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The Carletonian

The Carletonian

Climate change and the many faces of denial: A response on divestment

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Recently, in response to advocacy in favor of Carleton divesting from fossil fuel companies, the In- vestment Committee of the Board of Trustees wrote a letter indicating that when it came to climate change, Carleton’s Board of Trustees would pursue business as usual. It occurs to me: why does anyone have to bring this issue before the Board in the first place? Why does the Board allow the Investment Committee to set the terms when this is a profound moral as well as economic issue? Why isn’t the Board all over this issue, initiating divestment itself and thereby providing leadership? Is the Board’s problem part of the reason why our society is so slow to change its ways in the face of the threat of climate change? Despite assertions by the Investment Committee that we all recognize the problem, I am persuaded that this is not the case. Rather, I believe the Board’s response is part of a problem of mass denial, a failure in the consciousness of our society as a whole. By “mass denial,” I have in mind not one phenomenon, but rather a variety of ways of thinking and feeling that obscure the problem for us. In her new book, This Changes Everything: Capitalism vs. The Climate, Naomi Klein explores this in some detail.

By “mass denial,” I am not only referring to the well-known professional public “climate deniers:” politicians, scientists, journalists, and pundits who are well paid lobbyists for the fossil fuel industry. I am thinking about people across our entire political spectrum that in one way or another turn away from seeing the problem. Indeed, Klein argues that in some instances, people who more openly deny man-made climate change do so because they understand better than others the true implications of admitting the problem. Klein argues that the problem of climate change is an unavoidable outcome of a form of unregulated capitalism in which wealthy interests and corporations have undermined our democracy, and that nothing short of fundamental systematic changes in the ways we live can save us and perhaps all species.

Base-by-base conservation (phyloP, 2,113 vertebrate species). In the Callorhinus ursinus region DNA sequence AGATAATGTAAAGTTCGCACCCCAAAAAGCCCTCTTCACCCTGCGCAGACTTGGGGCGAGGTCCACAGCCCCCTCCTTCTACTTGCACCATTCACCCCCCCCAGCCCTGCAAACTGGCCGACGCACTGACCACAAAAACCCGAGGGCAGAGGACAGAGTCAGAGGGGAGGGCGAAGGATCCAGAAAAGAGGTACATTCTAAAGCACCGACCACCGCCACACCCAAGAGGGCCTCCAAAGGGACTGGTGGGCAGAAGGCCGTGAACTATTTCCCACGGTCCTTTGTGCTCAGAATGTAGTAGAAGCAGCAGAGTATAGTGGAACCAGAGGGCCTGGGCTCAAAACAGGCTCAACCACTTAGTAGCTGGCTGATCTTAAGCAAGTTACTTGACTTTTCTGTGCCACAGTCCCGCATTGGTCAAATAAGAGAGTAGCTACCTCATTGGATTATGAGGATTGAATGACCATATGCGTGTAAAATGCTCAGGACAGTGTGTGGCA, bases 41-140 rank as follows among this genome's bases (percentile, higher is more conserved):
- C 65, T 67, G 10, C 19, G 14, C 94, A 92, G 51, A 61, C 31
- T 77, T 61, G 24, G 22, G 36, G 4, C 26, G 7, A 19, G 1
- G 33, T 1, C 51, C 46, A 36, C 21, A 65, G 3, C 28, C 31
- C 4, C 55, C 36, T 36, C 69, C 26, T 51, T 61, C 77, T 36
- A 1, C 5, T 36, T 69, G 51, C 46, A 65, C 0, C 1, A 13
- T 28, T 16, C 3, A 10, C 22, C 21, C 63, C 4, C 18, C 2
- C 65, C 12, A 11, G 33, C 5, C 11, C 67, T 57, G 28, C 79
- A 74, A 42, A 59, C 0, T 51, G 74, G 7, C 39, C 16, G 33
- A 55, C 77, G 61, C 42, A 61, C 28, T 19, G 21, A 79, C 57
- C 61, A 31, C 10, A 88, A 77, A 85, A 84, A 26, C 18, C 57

While those who adamantly deny the existence of man-made climate change may be in the minority, for the rest of us the denial is more subtle. This denial manifests itself as a turning away from the full scale of the problem and the implications, a faith that technological advances will somehow save us, or a faith that our government will, in the end, protect us.

In order to solve the problem of climate change, we will need a system in which “liberty” as a value is combined with “equality” and “fraternity/sorority”. In other words, we need a truly democratic and just socio-economic order in which the needs and interests of people and the other creatures which inhabit our planet are priorities over corporate profits. This means that all people who are opposing one injustice or another, one threat or another of this system ultimately have a stake in the struggle against climate change. And those of us focused on climate change have a stake in struggles for justice and human rights. The planet requires of each of us, including the members of Carleton’s Board of Trustees, a heightened sense of responsibility for what is happening in the world. It requires us to do whatever we can do to unite with others and to organize to solve the problem.

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